When an administrative entity defaults on a land use rights transfer contract, the civil entity must choose to mount an administrative or civil lawsuit. This is not an easy decision, but one that requires careful study of local court structures and judicial tendencies.
When it comes to land use rights transfer contracts, the judicial and theoretical communities never quite agreed on whether they are civil or administrative in nature, or, in case of a dispute, whether the rights holder should launch a civil or administrative lawsuit.
According to current laws, regulations and legal practice, where the civil entity intends to mount a lawsuit over a land use rights transfer contract breached by an administrative counterparty, there is an applicable basis for a civil litigation. However, it is also possible for the court to accept an administrative litigation if the contract was to be deemed administrative in essence. Therefore, civil entities need to choose which routes of remedy are available to be pursued.
This is not a decision to be made rashly. Other than the potential effect of the case facts, the level of the hearing court, local judging tendencies and other possible factors should all be carefully considered.
In terms of applicable regulations, the Provisions on the Cause of Action of Civil Cases, enacted since 1 January 2021, retained “contractual dispute over transfer of construction land use rights” as a cause for action, while the amended Interpretations of the Supreme People’s Court on the Application of Laws to Trials over Contractual Disputes Involving State-owned Land Use Rights, which came into effect on the same day, stated that the interpretations were made “by incorporating the practice of civil trials”.
As civil litigation is considered the mainstream approach to defend legal rights in China, judges in the civil division are likely to be quite experienced in hearing contractual disputes over construction land use rights transfers, which will help clarify case facts and identify applicable laws, and in turn protect the rights of civil entities to the greatest extent. Furthermore, in civil lawsuits, administrative entities are less likely to be favoured, lessening the potential impact of their special status on the outcome of the case.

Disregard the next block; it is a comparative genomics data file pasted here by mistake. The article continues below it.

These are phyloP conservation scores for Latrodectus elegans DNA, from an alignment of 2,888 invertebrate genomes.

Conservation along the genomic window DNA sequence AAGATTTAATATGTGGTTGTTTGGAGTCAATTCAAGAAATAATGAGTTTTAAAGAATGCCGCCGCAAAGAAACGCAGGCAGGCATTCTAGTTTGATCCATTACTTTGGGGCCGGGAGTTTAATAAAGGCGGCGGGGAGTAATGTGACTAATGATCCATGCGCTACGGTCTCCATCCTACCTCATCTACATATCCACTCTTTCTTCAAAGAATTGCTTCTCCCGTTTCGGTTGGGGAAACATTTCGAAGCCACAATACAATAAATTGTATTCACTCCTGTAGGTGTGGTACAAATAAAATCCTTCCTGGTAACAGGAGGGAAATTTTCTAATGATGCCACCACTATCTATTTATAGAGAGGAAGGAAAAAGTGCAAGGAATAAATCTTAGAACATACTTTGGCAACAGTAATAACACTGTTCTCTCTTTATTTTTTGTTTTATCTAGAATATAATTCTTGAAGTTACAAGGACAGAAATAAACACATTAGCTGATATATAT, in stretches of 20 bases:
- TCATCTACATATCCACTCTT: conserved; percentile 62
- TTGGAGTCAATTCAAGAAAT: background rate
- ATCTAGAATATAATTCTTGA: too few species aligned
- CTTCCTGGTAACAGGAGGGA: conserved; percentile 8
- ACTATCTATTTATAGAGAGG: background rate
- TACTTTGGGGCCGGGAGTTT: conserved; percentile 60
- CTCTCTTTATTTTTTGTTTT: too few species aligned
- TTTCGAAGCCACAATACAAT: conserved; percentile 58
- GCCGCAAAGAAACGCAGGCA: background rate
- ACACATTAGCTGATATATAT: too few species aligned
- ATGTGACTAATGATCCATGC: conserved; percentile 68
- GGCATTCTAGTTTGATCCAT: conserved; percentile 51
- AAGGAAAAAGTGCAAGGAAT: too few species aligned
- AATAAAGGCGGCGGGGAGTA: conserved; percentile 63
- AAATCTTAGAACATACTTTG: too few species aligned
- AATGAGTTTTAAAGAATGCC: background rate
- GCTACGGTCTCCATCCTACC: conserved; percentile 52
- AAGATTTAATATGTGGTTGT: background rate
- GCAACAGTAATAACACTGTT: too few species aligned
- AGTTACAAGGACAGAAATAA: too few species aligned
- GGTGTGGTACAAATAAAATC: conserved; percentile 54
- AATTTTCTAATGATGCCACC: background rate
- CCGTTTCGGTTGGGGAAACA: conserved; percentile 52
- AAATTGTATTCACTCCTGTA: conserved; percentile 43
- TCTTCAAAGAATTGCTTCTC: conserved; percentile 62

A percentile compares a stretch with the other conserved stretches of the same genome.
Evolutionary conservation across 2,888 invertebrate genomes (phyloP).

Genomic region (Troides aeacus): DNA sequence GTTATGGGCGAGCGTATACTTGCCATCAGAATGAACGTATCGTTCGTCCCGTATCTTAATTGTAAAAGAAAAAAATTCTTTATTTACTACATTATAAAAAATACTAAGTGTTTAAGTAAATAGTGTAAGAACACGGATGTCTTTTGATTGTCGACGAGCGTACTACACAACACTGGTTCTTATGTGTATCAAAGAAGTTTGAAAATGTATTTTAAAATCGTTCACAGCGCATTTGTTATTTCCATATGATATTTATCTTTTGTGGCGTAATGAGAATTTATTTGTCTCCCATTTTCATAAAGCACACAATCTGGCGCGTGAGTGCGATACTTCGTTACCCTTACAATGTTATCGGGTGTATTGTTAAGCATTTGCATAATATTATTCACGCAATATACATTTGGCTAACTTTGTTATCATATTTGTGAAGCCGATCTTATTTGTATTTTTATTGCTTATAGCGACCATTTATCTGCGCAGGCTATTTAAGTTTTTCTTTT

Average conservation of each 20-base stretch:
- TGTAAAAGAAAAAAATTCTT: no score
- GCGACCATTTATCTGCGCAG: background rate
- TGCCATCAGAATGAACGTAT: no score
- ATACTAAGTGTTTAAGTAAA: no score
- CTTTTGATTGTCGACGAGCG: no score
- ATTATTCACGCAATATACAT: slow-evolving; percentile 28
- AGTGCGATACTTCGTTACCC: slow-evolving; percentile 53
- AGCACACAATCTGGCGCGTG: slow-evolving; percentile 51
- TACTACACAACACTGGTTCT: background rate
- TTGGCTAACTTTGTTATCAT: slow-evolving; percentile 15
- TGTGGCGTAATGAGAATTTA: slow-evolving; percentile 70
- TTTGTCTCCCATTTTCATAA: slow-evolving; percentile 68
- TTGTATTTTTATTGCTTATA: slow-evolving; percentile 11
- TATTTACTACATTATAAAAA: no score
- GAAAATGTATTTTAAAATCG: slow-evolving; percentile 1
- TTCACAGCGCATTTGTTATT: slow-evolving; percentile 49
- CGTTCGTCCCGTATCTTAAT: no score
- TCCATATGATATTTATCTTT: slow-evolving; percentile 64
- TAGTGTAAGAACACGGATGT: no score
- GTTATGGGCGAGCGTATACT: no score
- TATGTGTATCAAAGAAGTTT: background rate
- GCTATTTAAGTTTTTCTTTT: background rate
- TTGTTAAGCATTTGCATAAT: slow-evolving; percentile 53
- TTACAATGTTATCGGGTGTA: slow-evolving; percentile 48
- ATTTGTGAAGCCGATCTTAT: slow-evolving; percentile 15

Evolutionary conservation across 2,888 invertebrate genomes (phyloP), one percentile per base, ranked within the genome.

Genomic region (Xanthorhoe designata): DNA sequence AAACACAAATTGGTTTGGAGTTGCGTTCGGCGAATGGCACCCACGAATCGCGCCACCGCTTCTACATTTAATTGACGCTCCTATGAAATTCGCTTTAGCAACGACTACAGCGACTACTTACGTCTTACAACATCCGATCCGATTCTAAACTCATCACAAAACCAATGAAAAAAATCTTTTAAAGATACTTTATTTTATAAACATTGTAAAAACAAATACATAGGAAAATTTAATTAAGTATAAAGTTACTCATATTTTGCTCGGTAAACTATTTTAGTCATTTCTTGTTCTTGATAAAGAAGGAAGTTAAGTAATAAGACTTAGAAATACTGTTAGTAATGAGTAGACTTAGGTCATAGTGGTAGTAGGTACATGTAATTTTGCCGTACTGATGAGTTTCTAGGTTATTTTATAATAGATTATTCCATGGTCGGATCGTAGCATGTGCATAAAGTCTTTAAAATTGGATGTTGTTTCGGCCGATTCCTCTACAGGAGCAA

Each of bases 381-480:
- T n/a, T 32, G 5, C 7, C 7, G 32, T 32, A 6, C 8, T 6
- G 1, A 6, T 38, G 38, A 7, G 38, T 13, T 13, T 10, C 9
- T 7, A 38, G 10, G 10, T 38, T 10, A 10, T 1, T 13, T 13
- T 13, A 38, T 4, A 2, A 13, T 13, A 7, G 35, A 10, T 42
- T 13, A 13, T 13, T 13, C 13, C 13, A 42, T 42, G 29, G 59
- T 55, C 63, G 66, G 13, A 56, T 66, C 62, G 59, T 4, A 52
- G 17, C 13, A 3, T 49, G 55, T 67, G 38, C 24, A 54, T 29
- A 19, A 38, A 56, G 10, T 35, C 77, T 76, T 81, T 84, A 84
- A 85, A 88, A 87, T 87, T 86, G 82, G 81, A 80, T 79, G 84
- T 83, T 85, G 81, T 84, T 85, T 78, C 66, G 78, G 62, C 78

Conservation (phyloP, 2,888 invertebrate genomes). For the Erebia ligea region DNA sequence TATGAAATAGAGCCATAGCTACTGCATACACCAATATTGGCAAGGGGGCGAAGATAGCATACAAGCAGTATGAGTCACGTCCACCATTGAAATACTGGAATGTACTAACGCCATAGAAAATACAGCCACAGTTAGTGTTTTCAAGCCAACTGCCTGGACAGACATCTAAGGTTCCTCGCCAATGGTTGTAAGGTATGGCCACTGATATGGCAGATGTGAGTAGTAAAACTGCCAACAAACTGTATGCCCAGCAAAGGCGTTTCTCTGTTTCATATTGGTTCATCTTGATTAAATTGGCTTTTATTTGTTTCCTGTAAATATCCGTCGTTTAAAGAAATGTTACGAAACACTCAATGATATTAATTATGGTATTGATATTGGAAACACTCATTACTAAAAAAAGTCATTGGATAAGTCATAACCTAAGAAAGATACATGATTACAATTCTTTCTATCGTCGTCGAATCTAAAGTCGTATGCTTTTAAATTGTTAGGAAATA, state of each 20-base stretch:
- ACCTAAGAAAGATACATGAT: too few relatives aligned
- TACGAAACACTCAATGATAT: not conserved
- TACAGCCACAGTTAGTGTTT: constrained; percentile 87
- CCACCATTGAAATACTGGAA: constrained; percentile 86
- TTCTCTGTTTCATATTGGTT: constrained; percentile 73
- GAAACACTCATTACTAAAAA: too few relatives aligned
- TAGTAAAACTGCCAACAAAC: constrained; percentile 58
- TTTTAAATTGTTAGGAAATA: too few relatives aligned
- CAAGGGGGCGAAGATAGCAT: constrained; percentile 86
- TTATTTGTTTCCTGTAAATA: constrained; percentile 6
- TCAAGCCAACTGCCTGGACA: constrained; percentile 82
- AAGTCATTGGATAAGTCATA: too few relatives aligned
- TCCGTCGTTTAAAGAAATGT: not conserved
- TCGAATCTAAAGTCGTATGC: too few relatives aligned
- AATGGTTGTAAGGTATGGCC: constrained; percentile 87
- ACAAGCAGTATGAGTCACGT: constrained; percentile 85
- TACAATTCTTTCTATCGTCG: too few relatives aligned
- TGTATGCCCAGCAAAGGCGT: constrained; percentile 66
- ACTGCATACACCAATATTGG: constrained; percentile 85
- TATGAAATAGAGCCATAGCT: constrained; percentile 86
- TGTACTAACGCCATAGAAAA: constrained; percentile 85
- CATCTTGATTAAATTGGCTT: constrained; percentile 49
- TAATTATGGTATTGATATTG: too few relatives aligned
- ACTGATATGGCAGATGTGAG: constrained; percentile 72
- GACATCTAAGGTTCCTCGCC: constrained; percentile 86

With the intermediary and higher courts given jurisdiction over higher dispute amounts in recent years, if the civil and administrative entities have signed multiple land use rights transfer contracts, it is advisable to ask the court to hear them concurrently, based on the fact that they concern the same signatory parties, are connected and of the same type of legal relationship, so as to boost the amount of the claim and increase the chance for the case to be heard by an intermediate or higher-level court.
Compared with grassroots people’s courts, intermediate and higher-level courts are less likely to favour the administrative entity. If the first-instance court is at the intermediate or higher level, it would be viable to take the second-instance hearing or retrial, if necessary, to the Supreme People’s Court, above and beyond the boundary of the local judicial system.